Lyons and other Caucasian BoE members wanted certain principals out, but former Deputy Superintendent Tony Daddona had given all the principals exemplary reviews, making it hard for Adamowski to get rid of the few principals the BoE members objected to, the complaint continues. Lyons specifically mentioned Moore as one of the “four horsemen,” a derogatory nickname used by the BoE reformist cabal, and cited her relationship with “The Trio,” BoE members Rosa Murray, Shirley Mosby and Migdalia Rivas.

The emails show that Lyons and the other four Caucasian Board members, Adamowski and Costanzo “were all conspiring together to terminate or demote” Moore at that early May 2015 date, the lawsuit states.

Moore’s WRMS students “outperformed Nathan Hale and Ponus Ridge in every statistical category, and outperformed everyone, including Roton Middle School, in its percentage of students on track to graduate,” the complaint states. “Plaintiff should have been rewarded rather than demoted. Plaintiff was demoted before the Connecticut State Department of Education Next Generation Accountability Report was released for the 2017-2018 school year.”

In 2018, Wilcox Williams said Adamowski’s decision to remove Moore “was made following a thorough investigation, which concluded that the district’s efforts to improve instruction through the middle school redesign program would not be implemented effectively at West Rocks with Dr. Moore as principal.”



‘Harassment’ in 2019

On March 27, 2019, after Moore had filed complaints with CHRO and EEOC, Costanzo scheduled a meeting with Moore to discuss a complaint from a School Resource Officer, while refusing to divulge specifics of the complaint, the lawsuit states.

Moore specified that she’d have union representation and on April 1, 2019, arrived for the scheduled meeting expecting NASA Vice President Tony Ditrio to be there, but instead sat waiting in the lobby for half an hour, texting him and keeping Costanzo’s executive secretary informed about the situation, according to the lawsuit.

Finally, after an additional five minutes, Moore asked the secretary “if she felt comfortable” telling Costanzo she was heading back to the school because she couldn’t reach Ditrio, the complaint states. The secretary said she was “comfortable” doing that and slightly later that afternoon told Moore that Costanzo would “clear his calendar” to reschedule the meeting.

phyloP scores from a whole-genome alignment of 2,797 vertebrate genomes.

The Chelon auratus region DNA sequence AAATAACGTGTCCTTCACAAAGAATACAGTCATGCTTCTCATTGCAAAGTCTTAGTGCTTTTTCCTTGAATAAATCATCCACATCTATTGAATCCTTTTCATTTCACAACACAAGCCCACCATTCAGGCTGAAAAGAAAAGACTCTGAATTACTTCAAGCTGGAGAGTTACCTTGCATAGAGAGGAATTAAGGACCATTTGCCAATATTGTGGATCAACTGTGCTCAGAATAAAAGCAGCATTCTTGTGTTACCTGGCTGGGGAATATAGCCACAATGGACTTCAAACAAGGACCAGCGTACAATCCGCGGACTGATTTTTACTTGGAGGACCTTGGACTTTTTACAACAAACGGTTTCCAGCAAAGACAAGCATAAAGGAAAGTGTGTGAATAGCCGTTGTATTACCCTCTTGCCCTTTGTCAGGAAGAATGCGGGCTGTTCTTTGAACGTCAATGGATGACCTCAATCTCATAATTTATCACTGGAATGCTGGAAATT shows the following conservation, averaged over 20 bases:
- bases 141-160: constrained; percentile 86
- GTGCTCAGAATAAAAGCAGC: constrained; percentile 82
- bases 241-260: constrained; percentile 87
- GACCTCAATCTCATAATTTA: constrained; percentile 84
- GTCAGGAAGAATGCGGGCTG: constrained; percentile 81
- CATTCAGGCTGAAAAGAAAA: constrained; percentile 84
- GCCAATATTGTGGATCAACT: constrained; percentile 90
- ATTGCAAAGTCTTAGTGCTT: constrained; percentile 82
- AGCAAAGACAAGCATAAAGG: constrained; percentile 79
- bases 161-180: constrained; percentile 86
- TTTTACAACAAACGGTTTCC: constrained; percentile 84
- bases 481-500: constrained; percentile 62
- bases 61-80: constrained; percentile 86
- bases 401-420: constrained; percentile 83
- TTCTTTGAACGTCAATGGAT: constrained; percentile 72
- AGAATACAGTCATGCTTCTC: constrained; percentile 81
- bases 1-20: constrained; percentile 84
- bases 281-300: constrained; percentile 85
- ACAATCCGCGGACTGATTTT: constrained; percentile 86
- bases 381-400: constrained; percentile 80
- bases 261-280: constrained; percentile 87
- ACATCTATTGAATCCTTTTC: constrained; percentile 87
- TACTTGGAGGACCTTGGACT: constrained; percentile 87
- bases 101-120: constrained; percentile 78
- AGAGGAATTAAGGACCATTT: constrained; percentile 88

Ditrio finally got back to Moore after she’d left. Minutes later he sent Costanzo an email, apologizing and asking to reschedule, the lawsuit states. Costanzo didn’t reply.

Instead, the next day, Costanzo sent Moore a memo “advising her ‘termination of your employment is under consideration based upon your failure to attend a meeting yesterday for which you were directed to attend,’” the lawsuit states.

Moore explained in person, but was subsequently suspended for five days, the lawsuit states, alleging that Constanzo and Adamowski “had never (before) suspended an administrator because their union representative couldn’t attend a meeting and wanted to reschedule.”

Moore seeks punitive and compensatory damages, attorneys’ fees and reimbursement of wages and back pay. The federal courts website indicates that a demand of $250,000 has been recorded.


6 responses to “Moore sues NPS, alleging disparate treatment and retaliation”

  1. Bryan Meek

    The “four horsemen” included two white people, but when it’s all about the kids one must sue and take money away from the kids.

  2. piberman

    Sadly our BOE has long had a “reputation’ for being involved in costly litigation ultimately paid by City taxpayers. With a Superintendent paid $300+ – tops in CT – ought we not expect more reasonable legal outlays like other CT school systems ?

  3. John O’Neill

    There are a number of West Rocks parents who actually thought about suing Moore for Reverse Discrimination…I wish she was as good at administration as she is at suing..In my opinion we should sue the person who named her principal in the first place.

  4. Tysen Canevari

    Dr. Moore makes a substantial amount of money as a housemaster. How does one sign up for that type of discrimination? I bet a long line will form.. Havent we seen this show before?

  5. Piberman